Design Sprints: a quicker and easier way to solve your problem
A while ago, Febiac did a Design Sprint with the help of AUSY. The term Design Sprints is getting more and more traction in the business world, and there’s a good reason for that. What is a Design Sprint, why is it often better than the traditional way of working, and what were Febiac’s experiences?
What is a Design Sprint?
Our business consultant Joni is happy to explain: “A Design Sprint is an efficient way to validate a certain solution in a short period of time. It’s an alternative to the traditional, problem solving way of thinking. Think of it as solving a puzzle: using the traditional approach, most companies take weeks to make all the pieces fit. With the help of a Design Sprint, you already get to see the entire solution on day 2.”
“Even though it’s a relatively short process, there’s no reason to be stressed or frustrated,” Joni tells us. “Think of it as a team building in which you work towards a common goal.”
Solving the puzzle
“The Design Sprint is interesting because it differs so much from your regular working environment. You put aside your daily job and routine for a while and you focus on the Design Sprint without any distractions.” - Pascal (Febiac)
The goal is to solve a problem in 4 days. What will you do in those 4 days?
- Define a goal in agreement with the stakeholders
- Define a solution in group
- Decide on the solution you will be testing
- Outline this solution
- Real users will evaluate your solution
Joni: “By applying your entire team to the process during those 4 days, you will get the best results possible.”
“On the first day, everyone has a different idea and a different vision. But while working together, all the pieces of the puzzle fit and you’ll see the bigger picture.”
“I mainly use techniques such as Challenge mapping or the How might we…-method,” Joni tells us. “I apply these techniques while listing or refining opportunities as a team. For this to work, we first have to transform those aspects described by the group as barring into opportunities. We do this by talking about these aspects and by looking at the different perspectives.”
“Afterwards, everyone in the group writes down different opportunities on a post-it. These post-its are put together and clarified. Everyone gets to vote. In this way, we define the group’s priorities,” Joni explains.
Joni: “We end day 1 with a few remaining top solutions. On day 2, we start by choosing on which solution we want to build our project. The group has a clear image of their goal by now. The rest of the day, they will sketch designs interactively.”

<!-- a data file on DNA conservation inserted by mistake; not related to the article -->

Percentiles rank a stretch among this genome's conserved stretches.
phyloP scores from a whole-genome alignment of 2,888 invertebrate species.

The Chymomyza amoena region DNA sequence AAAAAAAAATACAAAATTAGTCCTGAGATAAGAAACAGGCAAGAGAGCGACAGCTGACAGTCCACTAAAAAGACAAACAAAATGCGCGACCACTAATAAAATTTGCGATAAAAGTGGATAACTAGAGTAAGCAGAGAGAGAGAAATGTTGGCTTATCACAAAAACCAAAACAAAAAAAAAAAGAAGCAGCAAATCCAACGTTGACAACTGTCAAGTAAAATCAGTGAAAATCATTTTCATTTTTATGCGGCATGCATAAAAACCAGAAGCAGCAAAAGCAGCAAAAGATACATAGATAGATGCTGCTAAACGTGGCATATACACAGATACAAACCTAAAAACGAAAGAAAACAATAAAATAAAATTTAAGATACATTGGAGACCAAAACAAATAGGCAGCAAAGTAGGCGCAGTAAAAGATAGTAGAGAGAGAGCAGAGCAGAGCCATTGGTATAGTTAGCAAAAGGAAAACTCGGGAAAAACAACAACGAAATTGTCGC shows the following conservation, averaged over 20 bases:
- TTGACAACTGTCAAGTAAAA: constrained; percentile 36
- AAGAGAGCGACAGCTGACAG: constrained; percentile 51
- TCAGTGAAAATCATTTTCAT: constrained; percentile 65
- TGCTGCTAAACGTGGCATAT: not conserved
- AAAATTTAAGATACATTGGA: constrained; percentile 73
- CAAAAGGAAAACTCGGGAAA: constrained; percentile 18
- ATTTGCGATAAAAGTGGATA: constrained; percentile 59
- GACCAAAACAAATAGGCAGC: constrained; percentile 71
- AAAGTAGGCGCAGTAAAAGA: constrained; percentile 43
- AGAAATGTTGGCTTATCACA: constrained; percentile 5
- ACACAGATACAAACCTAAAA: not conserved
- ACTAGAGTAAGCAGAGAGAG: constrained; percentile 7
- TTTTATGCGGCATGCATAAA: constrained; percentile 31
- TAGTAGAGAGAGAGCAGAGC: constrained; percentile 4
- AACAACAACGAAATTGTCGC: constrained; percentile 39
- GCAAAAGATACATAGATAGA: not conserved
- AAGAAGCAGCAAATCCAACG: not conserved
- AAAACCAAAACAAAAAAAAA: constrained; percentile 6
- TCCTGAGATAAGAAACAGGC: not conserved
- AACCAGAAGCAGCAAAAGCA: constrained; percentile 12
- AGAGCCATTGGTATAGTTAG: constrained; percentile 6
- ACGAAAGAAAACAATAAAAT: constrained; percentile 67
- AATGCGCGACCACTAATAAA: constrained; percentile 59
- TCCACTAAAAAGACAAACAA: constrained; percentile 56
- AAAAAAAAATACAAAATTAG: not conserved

Day 3 and 4
Joni: “Day 3 and 4 are a bit more relaxed than the first 2 days. On day 3, the different sketches are poured into a tangible prototype, and on day 4 this prototype is tested by a group of users.”
The entire process is time sensitive. Joni explains: “One of my most important tasks is keeping track of the time. The timing is strict, but not binding. If I notice that the group needs an extra 5 minutes on a specific exercise, I will definitely let them have it. Throughout the process, I give the group tips. I help them where needed.”
Febiac’s Design Sprint
How did Febiac’s team experience the Design Sprint? We were curious to hear their opinion.
Have you ever done a Design Sprint before?
Pascal: “We were already familiar with the concept. We’ve done something similar before, but the Design Sprint guided by Joni was better structured. It’s important to go through the process step by step.”
Was your Design Sprint successful?
Dieter: “Definitely. The Design Sprint saved us a lot of time, and helped us to get a clear and practical solution.”
“The guidance is very important in this process,” says Dieter. “To make your Design Sprint successful, you need Joni’s knowledge and supervision. It’s crucial to know how to plan, think and lead.”
Pascal: “The mock-up also proved very useful. You develop a clear sight of what you want to create as a company, in a time saving and cost effective way. I definitely think the Design Sprint was a success.”
Why would you recommend Design Sprints to other companies?
“It’s the perfect mix of ingredients,” explains Dieter. “You move from idea to prototype in just 4 days, and you do it in a cost effective manner. We used the Design Sprint for a digital product, but it can also be used for IT products, or even tangible products.”
What advice would you give to other companies that are planning a Design Sprint?
Dieter: “Everyone should stick to the plan. You’ll get an agenda and you’ll get rules, make sure everyone follows them. If you follow the planning, the Design Sprint will definitely be successful.”
“Team spirit is also very important,” Pascal adds. “Make sure everyone in your team voices their opinion. It’s important to encourage your teammates to speak up. It’s the different visions that help you succeed.”
Would you do another Design Sprint with AUSY?
Pieter: “Definitely. Joni’s guidance, along with the experts AUSY provided us with, helps you tackle your challenge in the best way possible.”
That’s some great feedback for Joni!
Joni: “I think it’s great that Febiac’s really understood the essence of a Design Sprint: let a third party help you with your problem.”
“My tip for the readers of this article? Sometimes, your team will get stuck. You stop moving forward and you don’t know what to do next. At this point, you should involve other, external experts. They will help you get your clear view back.”